A Scaffold towards the Clarity of Ideas: Reflections on the First Year Annual Review
Before the Annual Review, I had a mixed of feeling: nervous, curious, worried and excited.
Although I already had some information in hand about what happened in my colleagues’ AR, preparing for mine was still quite daunting. “Have I prepared enough? What questions will the reviewer ask? Will I be able to answer the questions? Have I had enough knowledge about my research?” All those questions dawdled in my mind especially minutes before the actual AR. However, I was also curious about those questions and the actual atmosphere of the AR. Feeling excited? Yeah, I was also excited that I was going to talk about my study from the very beginning up to my current stance, and about the new topic that I have been living with for a couple of months. Though I was also worried at the same time :D.
Although I have known DR. Juup Stelma, my external reviewer, and have talked to him many many times before especially during my Master program (also in this university), he is a totally new person to my research. I started the AR by explicating about my study, the original topic, the shift in my study, the tentative new topic, and why there has been a change in my topic. Then the discussion went on. Juup asked what I know about the teachers in the ISS (International Standard School – Indonesian public schools with CLIL/ EMI) -the focus of my study, the ISS policy, the history of ISS, the language policy, how teachers with different characters, personality, interests, and qualifications might response to the policy reversal, etc. Those questions have helped me visualise the world surrounding my research: the context, the schools, the teachers, the students, parents, environments, policy, and all other elements concerning my research.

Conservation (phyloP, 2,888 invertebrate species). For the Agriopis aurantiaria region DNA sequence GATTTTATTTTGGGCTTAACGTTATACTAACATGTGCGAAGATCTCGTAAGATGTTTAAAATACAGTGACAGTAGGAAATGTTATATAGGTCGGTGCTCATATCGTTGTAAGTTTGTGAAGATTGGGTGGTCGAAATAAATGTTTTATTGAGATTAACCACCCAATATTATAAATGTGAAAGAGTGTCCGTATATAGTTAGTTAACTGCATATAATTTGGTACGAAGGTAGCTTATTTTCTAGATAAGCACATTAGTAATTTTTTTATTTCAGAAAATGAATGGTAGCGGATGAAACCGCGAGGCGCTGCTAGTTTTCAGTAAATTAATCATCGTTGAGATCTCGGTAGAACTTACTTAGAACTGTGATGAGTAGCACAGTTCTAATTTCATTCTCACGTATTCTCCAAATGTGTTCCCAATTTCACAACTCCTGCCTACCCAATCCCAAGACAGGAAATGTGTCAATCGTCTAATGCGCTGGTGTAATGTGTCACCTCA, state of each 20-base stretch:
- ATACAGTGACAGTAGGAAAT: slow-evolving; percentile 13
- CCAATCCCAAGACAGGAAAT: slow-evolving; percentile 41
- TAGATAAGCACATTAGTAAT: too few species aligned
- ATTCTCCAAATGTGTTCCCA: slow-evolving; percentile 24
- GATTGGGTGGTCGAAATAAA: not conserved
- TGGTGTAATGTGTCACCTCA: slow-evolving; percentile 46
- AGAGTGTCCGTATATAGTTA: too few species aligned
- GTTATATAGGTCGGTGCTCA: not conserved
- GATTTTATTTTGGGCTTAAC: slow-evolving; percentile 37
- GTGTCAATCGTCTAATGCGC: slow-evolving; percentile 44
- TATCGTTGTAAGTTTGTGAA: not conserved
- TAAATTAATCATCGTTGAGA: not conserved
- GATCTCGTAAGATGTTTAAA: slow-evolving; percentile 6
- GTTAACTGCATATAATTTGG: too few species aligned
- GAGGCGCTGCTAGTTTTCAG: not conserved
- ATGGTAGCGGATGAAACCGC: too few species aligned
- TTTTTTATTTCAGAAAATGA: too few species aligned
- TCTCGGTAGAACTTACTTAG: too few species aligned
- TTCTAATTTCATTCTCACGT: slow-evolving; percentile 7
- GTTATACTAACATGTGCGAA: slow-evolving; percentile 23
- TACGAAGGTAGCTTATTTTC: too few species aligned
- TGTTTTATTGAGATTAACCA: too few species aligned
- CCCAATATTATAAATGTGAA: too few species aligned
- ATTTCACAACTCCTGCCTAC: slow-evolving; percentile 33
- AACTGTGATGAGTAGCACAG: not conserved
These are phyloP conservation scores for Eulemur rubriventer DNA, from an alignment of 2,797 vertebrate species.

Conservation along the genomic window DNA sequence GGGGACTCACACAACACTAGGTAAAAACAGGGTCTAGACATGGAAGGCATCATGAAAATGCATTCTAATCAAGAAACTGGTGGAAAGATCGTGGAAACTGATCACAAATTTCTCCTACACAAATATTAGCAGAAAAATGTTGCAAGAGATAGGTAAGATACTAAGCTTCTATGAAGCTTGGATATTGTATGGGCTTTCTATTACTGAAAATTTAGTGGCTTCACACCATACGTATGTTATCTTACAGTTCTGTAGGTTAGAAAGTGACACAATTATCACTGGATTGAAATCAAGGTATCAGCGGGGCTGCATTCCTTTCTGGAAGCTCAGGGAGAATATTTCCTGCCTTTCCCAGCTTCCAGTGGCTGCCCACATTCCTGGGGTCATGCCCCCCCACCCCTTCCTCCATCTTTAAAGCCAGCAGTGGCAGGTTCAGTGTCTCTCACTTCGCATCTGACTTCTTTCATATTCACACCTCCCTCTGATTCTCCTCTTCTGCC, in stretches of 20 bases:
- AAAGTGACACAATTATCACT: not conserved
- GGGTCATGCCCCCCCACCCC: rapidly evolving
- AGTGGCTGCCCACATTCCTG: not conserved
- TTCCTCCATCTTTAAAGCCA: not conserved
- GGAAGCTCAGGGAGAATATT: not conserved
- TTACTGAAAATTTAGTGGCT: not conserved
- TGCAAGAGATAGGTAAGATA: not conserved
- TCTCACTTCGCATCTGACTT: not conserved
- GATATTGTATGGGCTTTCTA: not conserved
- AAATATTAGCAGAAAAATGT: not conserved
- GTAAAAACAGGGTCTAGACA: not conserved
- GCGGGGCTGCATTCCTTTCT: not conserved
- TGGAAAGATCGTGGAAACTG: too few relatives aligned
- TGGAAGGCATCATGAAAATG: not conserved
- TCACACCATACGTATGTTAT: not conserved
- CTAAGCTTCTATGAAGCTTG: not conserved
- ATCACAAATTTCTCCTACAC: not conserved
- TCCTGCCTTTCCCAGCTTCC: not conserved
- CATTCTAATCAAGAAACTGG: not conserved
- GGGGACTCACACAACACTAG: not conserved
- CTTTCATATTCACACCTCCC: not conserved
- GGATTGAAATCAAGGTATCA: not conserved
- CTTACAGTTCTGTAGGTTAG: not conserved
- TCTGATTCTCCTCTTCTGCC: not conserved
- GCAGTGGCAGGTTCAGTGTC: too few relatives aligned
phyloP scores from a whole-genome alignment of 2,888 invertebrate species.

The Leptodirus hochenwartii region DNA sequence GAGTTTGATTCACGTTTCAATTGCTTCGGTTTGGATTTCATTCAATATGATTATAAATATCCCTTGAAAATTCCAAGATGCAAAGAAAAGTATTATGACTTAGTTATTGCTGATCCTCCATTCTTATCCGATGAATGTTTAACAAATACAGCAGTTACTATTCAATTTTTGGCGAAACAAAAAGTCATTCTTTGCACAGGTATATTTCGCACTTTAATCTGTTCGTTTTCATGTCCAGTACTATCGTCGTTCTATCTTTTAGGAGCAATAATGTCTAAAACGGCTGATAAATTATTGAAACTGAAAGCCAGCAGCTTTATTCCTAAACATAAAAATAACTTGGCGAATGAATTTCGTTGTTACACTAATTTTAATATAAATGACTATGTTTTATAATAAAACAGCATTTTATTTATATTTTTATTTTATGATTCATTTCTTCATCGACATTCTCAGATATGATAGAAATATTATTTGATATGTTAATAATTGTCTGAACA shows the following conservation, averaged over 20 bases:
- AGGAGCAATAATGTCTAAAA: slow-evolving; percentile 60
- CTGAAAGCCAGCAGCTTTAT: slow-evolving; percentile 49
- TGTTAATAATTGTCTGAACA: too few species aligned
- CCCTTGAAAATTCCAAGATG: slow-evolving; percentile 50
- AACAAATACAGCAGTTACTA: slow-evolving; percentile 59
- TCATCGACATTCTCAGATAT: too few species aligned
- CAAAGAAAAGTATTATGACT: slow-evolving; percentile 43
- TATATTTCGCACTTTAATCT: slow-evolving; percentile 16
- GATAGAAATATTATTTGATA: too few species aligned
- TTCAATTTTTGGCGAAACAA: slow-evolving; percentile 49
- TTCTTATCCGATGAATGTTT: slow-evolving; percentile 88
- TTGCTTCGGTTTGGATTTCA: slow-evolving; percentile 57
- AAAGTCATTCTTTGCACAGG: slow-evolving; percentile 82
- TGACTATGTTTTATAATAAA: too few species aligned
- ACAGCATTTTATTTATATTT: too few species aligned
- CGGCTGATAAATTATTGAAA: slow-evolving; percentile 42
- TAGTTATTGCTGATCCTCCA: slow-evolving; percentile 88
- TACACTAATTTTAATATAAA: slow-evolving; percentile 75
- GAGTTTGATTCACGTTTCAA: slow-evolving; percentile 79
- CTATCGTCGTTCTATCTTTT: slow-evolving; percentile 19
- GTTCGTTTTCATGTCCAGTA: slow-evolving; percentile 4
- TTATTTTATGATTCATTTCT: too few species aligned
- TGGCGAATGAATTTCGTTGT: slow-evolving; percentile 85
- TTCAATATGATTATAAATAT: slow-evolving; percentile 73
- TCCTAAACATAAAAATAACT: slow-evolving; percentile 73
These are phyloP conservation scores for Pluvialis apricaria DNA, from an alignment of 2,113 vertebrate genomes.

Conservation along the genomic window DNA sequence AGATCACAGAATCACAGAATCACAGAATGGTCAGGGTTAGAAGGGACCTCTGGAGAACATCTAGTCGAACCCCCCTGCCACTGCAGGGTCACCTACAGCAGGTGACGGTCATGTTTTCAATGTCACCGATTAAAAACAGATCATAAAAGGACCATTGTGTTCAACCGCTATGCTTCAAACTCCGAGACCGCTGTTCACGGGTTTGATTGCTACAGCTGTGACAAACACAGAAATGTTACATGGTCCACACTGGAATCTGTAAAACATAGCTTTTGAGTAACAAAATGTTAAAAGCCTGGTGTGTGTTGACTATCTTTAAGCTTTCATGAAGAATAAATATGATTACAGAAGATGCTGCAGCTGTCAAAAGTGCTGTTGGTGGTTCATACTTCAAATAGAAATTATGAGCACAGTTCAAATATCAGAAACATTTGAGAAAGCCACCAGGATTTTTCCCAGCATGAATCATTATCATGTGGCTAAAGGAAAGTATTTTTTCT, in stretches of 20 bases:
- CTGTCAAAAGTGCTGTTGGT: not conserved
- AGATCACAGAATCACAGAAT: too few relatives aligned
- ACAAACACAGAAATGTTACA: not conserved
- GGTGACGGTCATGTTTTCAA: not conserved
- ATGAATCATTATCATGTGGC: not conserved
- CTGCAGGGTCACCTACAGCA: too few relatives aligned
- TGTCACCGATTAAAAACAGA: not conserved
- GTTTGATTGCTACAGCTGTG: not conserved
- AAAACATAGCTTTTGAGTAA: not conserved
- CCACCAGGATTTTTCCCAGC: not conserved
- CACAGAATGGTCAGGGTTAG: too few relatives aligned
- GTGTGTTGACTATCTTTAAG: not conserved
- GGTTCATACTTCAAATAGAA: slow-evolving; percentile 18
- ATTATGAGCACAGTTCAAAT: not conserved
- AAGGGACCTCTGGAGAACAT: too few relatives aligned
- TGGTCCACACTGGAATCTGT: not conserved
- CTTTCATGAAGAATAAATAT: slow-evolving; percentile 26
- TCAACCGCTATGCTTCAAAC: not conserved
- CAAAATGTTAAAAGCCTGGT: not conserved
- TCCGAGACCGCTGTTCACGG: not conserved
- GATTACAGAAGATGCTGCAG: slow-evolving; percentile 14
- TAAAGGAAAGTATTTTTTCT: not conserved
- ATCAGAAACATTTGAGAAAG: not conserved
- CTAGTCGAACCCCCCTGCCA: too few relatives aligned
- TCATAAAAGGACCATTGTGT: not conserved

It was interesting that the discussion also touched the issues of the potential death of my native language, Javanese, and other Indonesian local languages which made me realise how complicated the language policy issues in my country is. This is an issue that is relevant to two of the minor areas of my topic which I am currently developing, the politics of language policy and the Englishisation vs Internalisation. Before the review, I was thinking more about English vs. Bahasa Indonesia, my national language, as much of the literature discusses. I almost forgot to include the discussion of Indonesian local languages, the endangered and almost forgotten heritage (especially in our big cities).
After the AR, I realise that the university devised AR to help scaffold the junior researchers, like me, to articulate our ideas about our research to ‘a fresh pair of ears’ (borrowing Richard’s term) so that we are aware of our current position in our research journey and are able to locate areas that we need to explore more. As what Richard says, AR is also very helpful to spot any potential problem in our study and our research so that we can act quickly to fix it. “A stitch in time saves nine”.
The whole AR process has helped me feel more confident about my skill and knowledge to continue my research process and develop the sense of ownership of my research. Now I can sail through the second year with more confident and perseverance. I do hope I can make significant progresses after this point.